Calabaza Squash Pie (with homemade evaporated milk)

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I know I tend to talk about my Sunday cooking sprees but I don’t want to give the impression that Sunday is the only day I cook. I find right now that all my free time is spent either cooking or looking at recipes. Whereas before I tended to read books now I cook and if I am reading it tends to have some relation to food. For example, I just today finished reading “Under the Tuscan Sun.” It’s about a woman remodeling an old Tuscan villa and her experiences building and exploring the cuisine in a foreign country. Hmm, wonder why that appealed to me. I think it probably inspired me to make the No Knead 5 Minute Rosemary Artisan Bread that is rising right now. Probably the herb infused Olive Oils I plan to start when I finish this blog.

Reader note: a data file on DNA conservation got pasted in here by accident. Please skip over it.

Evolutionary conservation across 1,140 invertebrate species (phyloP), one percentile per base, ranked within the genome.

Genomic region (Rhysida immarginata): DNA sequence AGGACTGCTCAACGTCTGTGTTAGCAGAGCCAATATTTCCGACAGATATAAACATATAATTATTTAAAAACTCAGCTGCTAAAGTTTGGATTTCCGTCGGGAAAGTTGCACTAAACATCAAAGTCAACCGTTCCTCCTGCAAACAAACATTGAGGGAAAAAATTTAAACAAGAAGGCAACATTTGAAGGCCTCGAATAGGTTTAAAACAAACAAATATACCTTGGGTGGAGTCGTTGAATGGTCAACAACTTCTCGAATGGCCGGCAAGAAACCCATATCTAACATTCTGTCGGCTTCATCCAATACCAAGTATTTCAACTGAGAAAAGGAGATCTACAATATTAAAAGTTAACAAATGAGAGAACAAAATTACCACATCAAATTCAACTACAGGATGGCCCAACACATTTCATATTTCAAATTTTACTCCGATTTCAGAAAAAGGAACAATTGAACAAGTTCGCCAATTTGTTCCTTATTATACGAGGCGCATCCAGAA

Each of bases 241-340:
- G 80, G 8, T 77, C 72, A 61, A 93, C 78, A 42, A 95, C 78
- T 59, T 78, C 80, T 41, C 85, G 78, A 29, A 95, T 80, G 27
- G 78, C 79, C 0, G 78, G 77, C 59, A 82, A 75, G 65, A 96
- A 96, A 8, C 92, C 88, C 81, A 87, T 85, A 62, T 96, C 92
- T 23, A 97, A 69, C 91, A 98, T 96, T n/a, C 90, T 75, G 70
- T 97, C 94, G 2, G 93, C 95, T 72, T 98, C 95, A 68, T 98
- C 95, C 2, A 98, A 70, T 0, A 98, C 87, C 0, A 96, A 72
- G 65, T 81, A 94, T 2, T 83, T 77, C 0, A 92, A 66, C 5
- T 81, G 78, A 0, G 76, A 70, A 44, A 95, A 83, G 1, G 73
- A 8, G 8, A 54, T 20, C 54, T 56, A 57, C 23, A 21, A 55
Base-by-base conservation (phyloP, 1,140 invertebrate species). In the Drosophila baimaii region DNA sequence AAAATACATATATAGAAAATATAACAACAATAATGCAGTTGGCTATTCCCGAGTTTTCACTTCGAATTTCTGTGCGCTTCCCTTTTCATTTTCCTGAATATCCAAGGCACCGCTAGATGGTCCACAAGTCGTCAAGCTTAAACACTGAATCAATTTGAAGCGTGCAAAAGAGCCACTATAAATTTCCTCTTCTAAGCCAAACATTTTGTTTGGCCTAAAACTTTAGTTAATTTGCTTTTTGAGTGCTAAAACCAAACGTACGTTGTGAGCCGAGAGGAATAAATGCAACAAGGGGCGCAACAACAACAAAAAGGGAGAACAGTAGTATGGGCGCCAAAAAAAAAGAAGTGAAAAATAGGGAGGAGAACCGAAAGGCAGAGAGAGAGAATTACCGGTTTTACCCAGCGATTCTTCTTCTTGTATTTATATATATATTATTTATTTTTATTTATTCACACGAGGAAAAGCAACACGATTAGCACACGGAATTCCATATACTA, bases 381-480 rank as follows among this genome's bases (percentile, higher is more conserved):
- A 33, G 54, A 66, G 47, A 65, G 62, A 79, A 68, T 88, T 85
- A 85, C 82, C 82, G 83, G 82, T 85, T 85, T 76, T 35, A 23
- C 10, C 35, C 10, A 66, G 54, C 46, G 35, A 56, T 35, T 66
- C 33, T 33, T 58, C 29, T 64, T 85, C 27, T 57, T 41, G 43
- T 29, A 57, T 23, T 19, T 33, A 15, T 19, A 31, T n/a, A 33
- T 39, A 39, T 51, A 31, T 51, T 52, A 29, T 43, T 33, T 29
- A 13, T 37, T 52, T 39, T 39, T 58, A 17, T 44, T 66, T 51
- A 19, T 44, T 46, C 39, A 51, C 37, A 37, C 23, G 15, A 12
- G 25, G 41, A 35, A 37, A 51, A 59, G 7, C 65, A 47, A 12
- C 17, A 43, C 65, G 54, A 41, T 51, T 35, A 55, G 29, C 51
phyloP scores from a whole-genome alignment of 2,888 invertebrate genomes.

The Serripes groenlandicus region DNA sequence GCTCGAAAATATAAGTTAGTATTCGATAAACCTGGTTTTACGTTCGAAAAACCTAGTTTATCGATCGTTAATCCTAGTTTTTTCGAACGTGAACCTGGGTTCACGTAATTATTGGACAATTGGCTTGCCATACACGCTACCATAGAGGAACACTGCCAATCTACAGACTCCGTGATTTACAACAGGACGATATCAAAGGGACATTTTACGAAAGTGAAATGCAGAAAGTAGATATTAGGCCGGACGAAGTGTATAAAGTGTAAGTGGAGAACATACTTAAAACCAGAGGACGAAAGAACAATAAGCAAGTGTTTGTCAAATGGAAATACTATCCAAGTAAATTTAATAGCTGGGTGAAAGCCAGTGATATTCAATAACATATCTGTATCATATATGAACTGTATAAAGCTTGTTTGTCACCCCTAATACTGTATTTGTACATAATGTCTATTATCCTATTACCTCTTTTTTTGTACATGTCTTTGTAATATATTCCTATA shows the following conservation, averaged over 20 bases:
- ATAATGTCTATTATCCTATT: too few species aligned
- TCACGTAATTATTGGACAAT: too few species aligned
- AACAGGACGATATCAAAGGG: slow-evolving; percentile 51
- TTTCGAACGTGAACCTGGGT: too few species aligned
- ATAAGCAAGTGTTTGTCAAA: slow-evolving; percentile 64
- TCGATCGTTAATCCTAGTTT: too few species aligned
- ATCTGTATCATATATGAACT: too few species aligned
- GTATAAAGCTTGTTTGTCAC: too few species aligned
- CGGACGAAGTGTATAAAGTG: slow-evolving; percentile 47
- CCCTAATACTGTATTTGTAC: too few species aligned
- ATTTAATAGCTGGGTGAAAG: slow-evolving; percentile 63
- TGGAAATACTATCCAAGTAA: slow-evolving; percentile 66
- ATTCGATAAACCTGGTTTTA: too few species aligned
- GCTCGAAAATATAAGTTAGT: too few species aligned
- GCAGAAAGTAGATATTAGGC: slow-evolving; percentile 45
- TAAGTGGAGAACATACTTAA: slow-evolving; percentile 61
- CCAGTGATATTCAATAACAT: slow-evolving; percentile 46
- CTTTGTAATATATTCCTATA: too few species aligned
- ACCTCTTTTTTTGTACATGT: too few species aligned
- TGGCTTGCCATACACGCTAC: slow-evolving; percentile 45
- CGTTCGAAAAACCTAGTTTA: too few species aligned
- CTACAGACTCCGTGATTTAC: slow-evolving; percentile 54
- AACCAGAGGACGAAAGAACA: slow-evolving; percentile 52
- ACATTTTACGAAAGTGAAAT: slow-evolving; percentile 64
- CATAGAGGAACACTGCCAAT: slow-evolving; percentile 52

However this blog post is not about Rosemary Bread or Infused Oils. Nor is about the cheese I made yesterday. (I finally got some milk fresh from a cow and made some Queso Blanco- a vinegar cheese common in Central America.) I’ll save cheese making posts for another day. Today is about Squash Pie. So down here they have all kinds of crazy squash. I’ve mentioned this before in my posts about pumpkin and other side dishes I’ve made. One of the squash we have here is Calabaza. It looks a lot like a Butternut Squash but bigger. Tastes a lot the same too. The big difference is that the skin is much harder to cut on a Calabaza. Anyway, I roasted some the other night with a Rum Balsamic Glaze- super yummy, but I still had over half the squash left. So I decided to turn it into Squash Pie.